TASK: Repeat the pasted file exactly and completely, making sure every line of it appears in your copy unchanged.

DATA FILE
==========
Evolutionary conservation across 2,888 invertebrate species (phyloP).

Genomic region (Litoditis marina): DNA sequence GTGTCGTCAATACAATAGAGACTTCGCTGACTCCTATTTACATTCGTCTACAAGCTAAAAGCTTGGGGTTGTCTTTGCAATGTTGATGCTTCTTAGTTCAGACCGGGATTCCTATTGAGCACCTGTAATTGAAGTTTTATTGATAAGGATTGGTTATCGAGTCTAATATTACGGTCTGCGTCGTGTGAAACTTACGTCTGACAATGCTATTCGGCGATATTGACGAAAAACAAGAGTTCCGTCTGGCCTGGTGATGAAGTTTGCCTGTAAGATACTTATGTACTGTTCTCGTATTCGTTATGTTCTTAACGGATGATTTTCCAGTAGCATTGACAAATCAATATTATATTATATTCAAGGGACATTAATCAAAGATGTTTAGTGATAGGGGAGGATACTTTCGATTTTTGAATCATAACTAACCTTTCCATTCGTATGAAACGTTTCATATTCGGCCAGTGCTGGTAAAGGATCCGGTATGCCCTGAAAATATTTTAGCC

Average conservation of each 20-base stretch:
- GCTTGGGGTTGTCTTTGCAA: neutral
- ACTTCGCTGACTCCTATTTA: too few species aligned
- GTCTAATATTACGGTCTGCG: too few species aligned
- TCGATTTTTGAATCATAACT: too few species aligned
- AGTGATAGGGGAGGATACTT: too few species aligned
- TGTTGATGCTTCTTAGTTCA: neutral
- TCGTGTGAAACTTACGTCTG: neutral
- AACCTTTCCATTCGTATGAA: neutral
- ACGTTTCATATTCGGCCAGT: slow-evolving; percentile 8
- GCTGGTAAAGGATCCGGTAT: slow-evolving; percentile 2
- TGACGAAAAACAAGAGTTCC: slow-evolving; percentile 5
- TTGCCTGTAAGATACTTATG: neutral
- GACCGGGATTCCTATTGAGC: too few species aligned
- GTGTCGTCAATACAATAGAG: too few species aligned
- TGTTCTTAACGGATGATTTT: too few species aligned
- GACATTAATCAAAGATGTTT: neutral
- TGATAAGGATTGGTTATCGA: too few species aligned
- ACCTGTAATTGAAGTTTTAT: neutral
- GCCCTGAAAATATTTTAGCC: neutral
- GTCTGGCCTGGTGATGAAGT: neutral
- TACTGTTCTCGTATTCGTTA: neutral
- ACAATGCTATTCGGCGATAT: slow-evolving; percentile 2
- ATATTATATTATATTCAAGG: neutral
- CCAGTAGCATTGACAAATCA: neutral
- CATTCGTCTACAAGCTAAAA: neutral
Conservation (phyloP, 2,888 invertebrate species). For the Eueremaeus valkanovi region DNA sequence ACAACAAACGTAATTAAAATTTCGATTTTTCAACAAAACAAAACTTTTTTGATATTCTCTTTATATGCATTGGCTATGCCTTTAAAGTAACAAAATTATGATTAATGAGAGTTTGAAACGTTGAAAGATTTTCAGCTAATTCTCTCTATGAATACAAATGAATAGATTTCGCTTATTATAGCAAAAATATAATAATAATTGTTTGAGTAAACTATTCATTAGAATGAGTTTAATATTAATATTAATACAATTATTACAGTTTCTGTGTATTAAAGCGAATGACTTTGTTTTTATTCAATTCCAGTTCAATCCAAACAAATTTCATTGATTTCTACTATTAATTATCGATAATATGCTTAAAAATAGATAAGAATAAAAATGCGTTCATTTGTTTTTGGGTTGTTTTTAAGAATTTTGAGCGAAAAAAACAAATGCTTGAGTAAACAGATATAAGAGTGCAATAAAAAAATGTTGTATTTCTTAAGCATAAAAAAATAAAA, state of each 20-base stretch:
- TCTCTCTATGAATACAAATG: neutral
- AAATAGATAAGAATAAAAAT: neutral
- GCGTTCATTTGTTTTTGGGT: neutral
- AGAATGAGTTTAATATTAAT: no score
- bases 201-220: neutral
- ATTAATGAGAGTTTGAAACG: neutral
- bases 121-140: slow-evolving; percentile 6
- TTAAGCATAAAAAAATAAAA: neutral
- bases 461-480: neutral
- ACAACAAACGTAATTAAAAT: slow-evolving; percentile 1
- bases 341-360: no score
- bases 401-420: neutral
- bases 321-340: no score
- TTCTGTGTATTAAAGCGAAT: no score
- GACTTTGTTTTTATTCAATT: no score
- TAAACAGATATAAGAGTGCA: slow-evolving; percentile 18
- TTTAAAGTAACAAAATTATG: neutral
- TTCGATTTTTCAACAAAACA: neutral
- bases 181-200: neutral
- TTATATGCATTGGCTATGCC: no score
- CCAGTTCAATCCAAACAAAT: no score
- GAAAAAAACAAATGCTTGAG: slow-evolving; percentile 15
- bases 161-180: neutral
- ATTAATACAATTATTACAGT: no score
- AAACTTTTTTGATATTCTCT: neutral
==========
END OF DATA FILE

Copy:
Evolutionary conservation across 2,888 invertebrate species (phyloP).

Genomic region (Litoditis marina): DNA sequence GTGTCGTCAATACAATAGAGACTTCGCTGACTCCTATTTACATTCGTCTACAAGCTAAAAGCTTGGGGTTGTCTTTGCAATGTTGATGCTTCTTAGTTCAGACCGGGATTCCTATTGAGCACCTGTAATTGAAGTTTTATTGATAAGGATTGGTTATCGAGTCTAATATTACGGTCTGCGTCGTGTGAAACTTACGTCTGACAATGCTATTCGGCGATATTGACGAAAAACAAGAGTTCCGTCTGGCCTGGTGATGAAGTTTGCCTGTAAGATACTTATGTACTGTTCTCGTATTCGTTATGTTCTTAACGGATGATTTTCCAGTAGCATTGACAAATCAATATTATATTATATTCAAGGGACATTAATCAAAGATGTTTAGTGATAGGGGAGGATACTTTCGATTTTTGAATCATAACTAACCTTTCCATTCGTATGAAACGTTTCATATTCGGCCAGTGCTGGTAAAGGATCCGGTATGCCCTGAAAATATTTTAGCC

Average conservation of each 20-base stretch:
- GCTTGGGGTTGTCTTTGCAA: neutral
- ACTTCGCTGACTCCTATTTA: too few species aligned
- GTCTAATATTACGGTCTGCG: too few species aligned
- TCGATTTTTGAATCATAACT: too few species aligned
- AGTGATAGGGGAGGATACTT: too few species aligned
- TGTTGATGCTTCTTAGTTCA: neutral
- TCGTGTGAAACTTACGTCTG: neutral
- AACCTTTCCATTCGTATGAA: neutral
- ACGTTTCATATTCGGCCAGT: slow-evolving; percentile 8
- GCTGGTAAAGGATCCGGTAT: slow-evolving; percentile 2
- TGACGAAAAACAAGAGTTCC: slow-evolving; percentile 5
- TTGCCTGTAAGATACTTATG: neutral
- GACCGGGATTCCTATTGAGC: too few species aligned
- GTGTCGTCAATACAATAGAG: too few species aligned
- TGTTCTTAACGGATGATTTT: too few species aligned
- GACATTAATCAAAGATGTTT: neutral
- TGATAAGGATTGGTTATCGA: too few species aligned
- ACCTGTAATTGAAGTTTTAT: neutral
- GCCCTGAAAATATTTTAGCC: neutral
- GTCTGGCCTGGTGATGAAGT: neutral
- TACTGTTCTCGTATTCGTTA: neutral
- ACAATGCTATTCGGCGATAT: slow-evolving; percentile 2
- ATATTATATTATATTCAAGG: neutral
- CCAGTAGCATTGACAAATCA: neutral
- CATTCGTCTACAAGCTAAAA: neutral
Conservation (phyloP, 2,888 invertebrate species). For the Eueremaeus valkanovi region DNA sequence ACAACAAACGTAATTAAAATTTCGATTTTTCAACAAAACAAAACTTTTTTGATATTCTCTTTATATGCATTGGCTATGCCTTTAAAGTAACAAAATTATGATTAATGAGAGTTTGAAACGTTGAAAGATTTTCAGCTAATTCTCTCTATGAATACAAATGAATAGATTTCGCTTATTATAGCAAAAATATAATAATAATTGTTTGAGTAAACTATTCATTAGAATGAGTTTAATATTAATATTAATACAATTATTACAGTTTCTGTGTATTAAAGCGAATGACTTTGTTTTTATTCAATTCCAGTTCAATCCAAACAAATTTCATTGATTTCTACTATTAATTATCGATAATATGCTTAAAAATAGATAAGAATAAAAATGCGTTCATTTGTTTTTGGGTTGTTTTTAAGAATTTTGAGCGAAAAAAACAAATGCTTGAGTAAACAGATATAAGAGTGCAATAAAAAAATGTTGTATTTCTTAAGCATAAAAAAATAAAA, state of each 20-base stretch:
- TCTCTCTATGAATACAAATG: neutral
- AAATAGATAAGAATAAAAAT: neutral
- GCGTTCATTTGTTTTTGGGT: neutral
- AGAATGAGTTTAATATTAAT: no score
- bases 201-220: neutral
- ATTAATGAGAGTTTGAAACG: neutral
- bases 121-140: slow-evolving; percentile 6
- TTAAGCATAAAAAAATAAAA: neutral
- bases 461-480: neutral
- ACAACAAACGTAATTAAAAT: slow-evolving; percentile 1
- bases 341-360: no score
- bases 401-420: neutral
- bases 321-340: no score
- TTCTGTGTATTAAAGCGAAT: no score
- GACTTTGTTTTTATTCAATT: no score
- TAAACAGATATAAGAGTGCA: slow-evolving; percentile 18
- TTTAAAGTAACAAAATTATG: neutral
- TTCGATTTTTCAACAAAACA: neutral
- bases 181-200: neutral
- TTATATGCATTGGCTATGCC: no score
- CCAGTTCAATCCAAACAAAT: no score
- GAAAAAAACAAATGCTTGAG: slow-evolving; percentile 15
- bases 161-180: neutral
- ATTAATACAATTATTACAGT: no score
- AAACTTTTTTGATATTCTCT: neutral